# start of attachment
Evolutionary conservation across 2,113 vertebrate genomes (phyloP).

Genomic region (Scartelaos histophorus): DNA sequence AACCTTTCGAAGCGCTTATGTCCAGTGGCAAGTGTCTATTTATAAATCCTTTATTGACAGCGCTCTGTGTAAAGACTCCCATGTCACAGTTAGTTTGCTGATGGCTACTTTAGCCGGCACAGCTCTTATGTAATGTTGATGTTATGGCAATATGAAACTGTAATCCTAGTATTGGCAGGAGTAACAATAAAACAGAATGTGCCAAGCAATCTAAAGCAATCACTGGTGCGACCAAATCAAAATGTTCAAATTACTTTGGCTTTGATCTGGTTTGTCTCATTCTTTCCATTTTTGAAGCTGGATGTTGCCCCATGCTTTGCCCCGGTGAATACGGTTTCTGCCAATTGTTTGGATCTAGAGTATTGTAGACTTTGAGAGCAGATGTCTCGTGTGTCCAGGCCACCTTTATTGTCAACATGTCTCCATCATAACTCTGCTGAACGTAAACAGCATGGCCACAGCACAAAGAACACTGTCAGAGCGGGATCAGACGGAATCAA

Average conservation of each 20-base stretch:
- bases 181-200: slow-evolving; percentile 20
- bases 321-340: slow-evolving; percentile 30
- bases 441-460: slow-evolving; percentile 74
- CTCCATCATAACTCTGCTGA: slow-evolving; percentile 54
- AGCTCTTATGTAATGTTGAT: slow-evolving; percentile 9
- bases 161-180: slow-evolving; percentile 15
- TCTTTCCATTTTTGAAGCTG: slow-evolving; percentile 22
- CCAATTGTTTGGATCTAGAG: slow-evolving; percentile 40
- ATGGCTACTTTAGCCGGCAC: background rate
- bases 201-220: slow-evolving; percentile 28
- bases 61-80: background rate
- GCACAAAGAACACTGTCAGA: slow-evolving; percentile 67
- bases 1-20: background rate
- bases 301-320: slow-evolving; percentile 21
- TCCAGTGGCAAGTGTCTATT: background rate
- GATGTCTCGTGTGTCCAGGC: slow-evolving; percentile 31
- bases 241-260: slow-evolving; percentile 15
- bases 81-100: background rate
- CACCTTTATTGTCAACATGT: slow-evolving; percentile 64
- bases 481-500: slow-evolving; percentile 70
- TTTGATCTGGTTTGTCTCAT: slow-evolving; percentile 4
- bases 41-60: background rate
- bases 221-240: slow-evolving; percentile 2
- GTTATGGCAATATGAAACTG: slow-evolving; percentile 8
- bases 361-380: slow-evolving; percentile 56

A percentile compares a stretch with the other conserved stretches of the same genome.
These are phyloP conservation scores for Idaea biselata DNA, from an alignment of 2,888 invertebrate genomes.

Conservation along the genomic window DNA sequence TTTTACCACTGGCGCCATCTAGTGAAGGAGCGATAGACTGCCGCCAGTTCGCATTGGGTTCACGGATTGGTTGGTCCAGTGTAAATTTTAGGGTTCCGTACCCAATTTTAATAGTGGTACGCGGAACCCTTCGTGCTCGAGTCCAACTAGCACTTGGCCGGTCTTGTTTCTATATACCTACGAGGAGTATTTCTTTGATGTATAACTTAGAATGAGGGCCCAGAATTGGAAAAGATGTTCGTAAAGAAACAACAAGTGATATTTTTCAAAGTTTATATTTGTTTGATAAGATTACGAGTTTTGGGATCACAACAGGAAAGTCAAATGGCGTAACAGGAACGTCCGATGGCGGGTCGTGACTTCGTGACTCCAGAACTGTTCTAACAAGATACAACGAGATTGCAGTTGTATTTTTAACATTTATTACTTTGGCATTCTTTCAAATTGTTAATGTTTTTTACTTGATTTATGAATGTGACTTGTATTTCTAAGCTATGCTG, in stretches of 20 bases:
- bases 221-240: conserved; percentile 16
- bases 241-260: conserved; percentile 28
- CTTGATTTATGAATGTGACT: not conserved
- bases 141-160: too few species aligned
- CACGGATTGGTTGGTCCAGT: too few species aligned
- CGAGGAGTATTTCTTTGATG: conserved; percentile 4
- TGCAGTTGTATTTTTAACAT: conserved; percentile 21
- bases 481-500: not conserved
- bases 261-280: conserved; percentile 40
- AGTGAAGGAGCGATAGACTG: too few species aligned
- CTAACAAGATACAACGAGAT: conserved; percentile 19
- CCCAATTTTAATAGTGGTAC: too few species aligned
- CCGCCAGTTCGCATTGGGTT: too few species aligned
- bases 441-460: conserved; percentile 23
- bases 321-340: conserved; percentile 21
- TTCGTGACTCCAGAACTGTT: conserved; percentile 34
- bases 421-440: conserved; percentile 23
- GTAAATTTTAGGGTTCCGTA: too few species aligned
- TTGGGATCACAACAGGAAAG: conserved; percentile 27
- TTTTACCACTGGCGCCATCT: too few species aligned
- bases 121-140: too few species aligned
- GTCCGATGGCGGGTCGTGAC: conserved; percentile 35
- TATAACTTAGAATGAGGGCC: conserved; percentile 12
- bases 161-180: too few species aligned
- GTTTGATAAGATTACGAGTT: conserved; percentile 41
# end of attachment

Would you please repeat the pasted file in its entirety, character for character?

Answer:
Evolutionary conservation across 2,113 vertebrate genomes (phyloP).

Genomic region (Scartelaos histophorus): DNA sequence AACCTTTCGAAGCGCTTATGTCCAGTGGCAAGTGTCTATTTATAAATCCTTTATTGACAGCGCTCTGTGTAAAGACTCCCATGTCACAGTTAGTTTGCTGATGGCTACTTTAGCCGGCACAGCTCTTATGTAATGTTGATGTTATGGCAATATGAAACTGTAATCCTAGTATTGGCAGGAGTAACAATAAAACAGAATGTGCCAAGCAATCTAAAGCAATCACTGGTGCGACCAAATCAAAATGTTCAAATTACTTTGGCTTTGATCTGGTTTGTCTCATTCTTTCCATTTTTGAAGCTGGATGTTGCCCCATGCTTTGCCCCGGTGAATACGGTTTCTGCCAATTGTTTGGATCTAGAGTATTGTAGACTTTGAGAGCAGATGTCTCGTGTGTCCAGGCCACCTTTATTGTCAACATGTCTCCATCATAACTCTGCTGAACGTAAACAGCATGGCCACAGCACAAAGAACACTGTCAGAGCGGGATCAGACGGAATCAA

Average conservation of each 20-base stretch:
- bases 181-200: slow-evolving; percentile 20
- bases 321-340: slow-evolving; percentile 30
- bases 441-460: slow-evolving; percentile 74
- CTCCATCATAACTCTGCTGA: slow-evolving; percentile 54
- AGCTCTTATGTAATGTTGAT: slow-evolving; percentile 9
- bases 161-180: slow-evolving; percentile 15
- TCTTTCCATTTTTGAAGCTG: slow-evolving; percentile 22
- CCAATTGTTTGGATCTAGAG: slow-evolving; percentile 40
- ATGGCTACTTTAGCCGGCAC: background rate
- bases 201-220: slow-evolving; percentile 28
- bases 61-80: background rate
- GCACAAAGAACACTGTCAGA: slow-evolving; percentile 67
- bases 1-20: background rate
- bases 301-320: slow-evolving; percentile 21
- TCCAGTGGCAAGTGTCTATT: background rate
- GATGTCTCGTGTGTCCAGGC: slow-evolving; percentile 31
- bases 241-260: slow-evolving; percentile 15
- bases 81-100: background rate
- CACCTTTATTGTCAACATGT: slow-evolving; percentile 64
- bases 481-500: slow-evolving; percentile 70
- TTTGATCTGGTTTGTCTCAT: slow-evolving; percentile 4
- bases 41-60: background rate
- bases 221-240: slow-evolving; percentile 2
- GTTATGGCAATATGAAACTG: slow-evolving; percentile 8
- bases 361-380: slow-evolving; percentile 56

A percentile compares a stretch with the other conserved stretches of the same genome.
These are phyloP conservation scores for Idaea biselata DNA, from an alignment of 2,888 invertebrate genomes.

Conservation along the genomic window DNA sequence TTTTACCACTGGCGCCATCTAGTGAAGGAGCGATAGACTGCCGCCAGTTCGCATTGGGTTCACGGATTGGTTGGTCCAGTGTAAATTTTAGGGTTCCGTACCCAATTTTAATAGTGGTACGCGGAACCCTTCGTGCTCGAGTCCAACTAGCACTTGGCCGGTCTTGTTTCTATATACCTACGAGGAGTATTTCTTTGATGTATAACTTAGAATGAGGGCCCAGAATTGGAAAAGATGTTCGTAAAGAAACAACAAGTGATATTTTTCAAAGTTTATATTTGTTTGATAAGATTACGAGTTTTGGGATCACAACAGGAAAGTCAAATGGCGTAACAGGAACGTCCGATGGCGGGTCGTGACTTCGTGACTCCAGAACTGTTCTAACAAGATACAACGAGATTGCAGTTGTATTTTTAACATTTATTACTTTGGCATTCTTTCAAATTGTTAATGTTTTTTACTTGATTTATGAATGTGACTTGTATTTCTAAGCTATGCTG, in stretches of 20 bases:
- bases 221-240: conserved; percentile 16
- bases 241-260: conserved; percentile 28
- CTTGATTTATGAATGTGACT: not conserved
- bases 141-160: too few species aligned
- CACGGATTGGTTGGTCCAGT: too few species aligned
- CGAGGAGTATTTCTTTGATG: conserved; percentile 4
- TGCAGTTGTATTTTTAACAT: conserved; percentile 21
- bases 481-500: not conserved
- bases 261-280: conserved; percentile 40
- AGTGAAGGAGCGATAGACTG: too few species aligned
- CTAACAAGATACAACGAGAT: conserved; percentile 19
- CCCAATTTTAATAGTGGTAC: too few species aligned
- CCGCCAGTTCGCATTGGGTT: too few species aligned
- bases 441-460: conserved; percentile 23
- bases 321-340: conserved; percentile 21
- TTCGTGACTCCAGAACTGTT: conserved; percentile 34
- bases 421-440: conserved; percentile 23
- GTAAATTTTAGGGTTCCGTA: too few species aligned
- TTGGGATCACAACAGGAAAG: conserved; percentile 27
- TTTTACCACTGGCGCCATCT: too few species aligned
- bases 121-140: too few species aligned
- GTCCGATGGCGGGTCGTGAC: conserved; percentile 35
- TATAACTTAGAATGAGGGCC: conserved; percentile 12
- bases 161-180: too few species aligned
- GTTTGATAAGATTACGAGTT: conserved; percentile 41